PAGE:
November 21, 2013 |
WASHINGTON - President Obama's healthcare law, struggling to survive its botched rollout, now depends more than ever on insurance companies, doctor groups and hospitals - major forces in the industry that are committed to the law's success despite persistent tensions with the White House. Many healthcare industry leaders are increasingly frustrated with the Obama administration's clumsy implementation of the Affordable Care Act. Nearly all harbor reservations about parts of the sweeping law. Some played key roles in killing previous Democratic efforts to widen healthcare coverage.
October 30, 2013 |
Noted healthcare economist Suzanne Somers received a full screen's worth of valuable Wall Street Journal online space the other day to deliver her judgment on the Affordable Care Act . Before we get to the substance of her argument, let's acknowledge that her piece has added to her worldwide fame . It may not do great things for the Journal's reputation, though. Somers, last seen hawking exercise equipment and cure-all elixirs in infomercials and her website, declared the act to be a "Socialist Ponzi Scheme.
June 28, 2012 |
The Supreme Court is shaking up the political chessboard today by ruling on the constitutionality of the Affordable Care Act - a.k.a. "Obamacare" - and there is one player who will win no matter what the decision may be: the insurance industry. When Congress was debating healthcare three years ago, health insurers were no fans of reform. They were making gobs of money with the system just as it was. For years, their lobbyists managed to kill any attempt to tinker with the status quo, and major tinkering, like instituting a Canadian-style single-payer scheme, was out of the question because it would cut them out of the healthcare equation. Also, for sensible business reasons, insurers had never been especially keen on being forced to offer coverage to people with preexisting medical conditions or to pay for preventative care or various other benefits the Democrats and President Obama wanted as part of a healthcare reform package.
March 31, 2013 |
"In Scotland, death is considered imminent; in Canada, it's considered inevitable. In California, death is considered optional. " Ian Morrison, a Scottish-born futurist and healthcare consultant, was joking when he said those words. But not entirely. Substantial data support his point. Medicare statistics, for example, reveal that Los Angeles leads the nation in the amount of medical services provided during the last six months of a person's life. Healthy seniors here are also big consumers of healthcare, getting about 65% more MRI studies and utilizing ambulances three times as often as seniors elsewhere.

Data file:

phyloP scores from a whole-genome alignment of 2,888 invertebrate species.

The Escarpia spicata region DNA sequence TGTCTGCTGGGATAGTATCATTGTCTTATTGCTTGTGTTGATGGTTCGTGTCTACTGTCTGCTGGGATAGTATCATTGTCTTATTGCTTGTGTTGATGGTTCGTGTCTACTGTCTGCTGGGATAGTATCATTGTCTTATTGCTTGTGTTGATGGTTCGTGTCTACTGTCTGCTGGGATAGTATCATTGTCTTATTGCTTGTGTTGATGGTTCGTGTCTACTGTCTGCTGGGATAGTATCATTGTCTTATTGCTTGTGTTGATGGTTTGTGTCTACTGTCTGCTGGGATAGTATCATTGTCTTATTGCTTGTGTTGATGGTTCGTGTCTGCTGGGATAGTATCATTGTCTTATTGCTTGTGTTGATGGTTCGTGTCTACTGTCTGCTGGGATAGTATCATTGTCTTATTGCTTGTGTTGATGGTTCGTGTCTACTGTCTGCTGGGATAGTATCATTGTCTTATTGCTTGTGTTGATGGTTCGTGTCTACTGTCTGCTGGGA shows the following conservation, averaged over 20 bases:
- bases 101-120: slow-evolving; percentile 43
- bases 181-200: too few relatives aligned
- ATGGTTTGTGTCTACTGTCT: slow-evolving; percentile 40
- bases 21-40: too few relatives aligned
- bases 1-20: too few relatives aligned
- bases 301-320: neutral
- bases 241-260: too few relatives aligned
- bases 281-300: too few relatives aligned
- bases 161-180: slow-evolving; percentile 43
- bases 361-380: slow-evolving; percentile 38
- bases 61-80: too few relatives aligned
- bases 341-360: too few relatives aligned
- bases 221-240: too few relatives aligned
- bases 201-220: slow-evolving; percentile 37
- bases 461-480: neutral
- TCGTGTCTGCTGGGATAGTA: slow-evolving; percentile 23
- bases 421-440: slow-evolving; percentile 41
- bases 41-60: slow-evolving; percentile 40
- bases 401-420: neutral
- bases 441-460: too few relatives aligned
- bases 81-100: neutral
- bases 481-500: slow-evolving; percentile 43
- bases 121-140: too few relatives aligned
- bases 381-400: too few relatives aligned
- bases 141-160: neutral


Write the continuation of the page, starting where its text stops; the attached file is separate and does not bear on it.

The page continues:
March 29, 2012 |
Art Kellermann, a doctor and a vice president at Rand Health, a division of the Rand Corp., responds to Christopher J. Conover of Duke University's Center for Health Policy and Inequalities Research and the American Enterprise Institute, on the issue of how much is too much money for the nation to pay for healthcare. Conover's Op Ed, " Healthcare wasn't broken ," was published March 15. If you would like to write a full-length response to a recent Times article, editorial or Op-Ed, here are our FAQs and submission policy.
March 26, 2011 |
Tuesday marked the passage of one year since President Obama signed the Affordable Care Act, the healthcare reform law that still has Americans arguing: Will reform cure America's medical care woes, or make the system's maladies worse? The anniversary offered health policy experts an excuse to reflect, yet again, on the past, present and future of healthcare in the U.S. Among studies released in the last week: A report from the Rand Corp. , published in March's American Journal of Managed Care, that showed that families with high-deductible health insurance plans spend less on healthcare -- but are also more likely to forego getting preventive care such as cancer screenings and even immunizations. That could drive costs back up in the future, said Amelia H. Haviland, a Rand statistician and co-author of the paper, in a statement.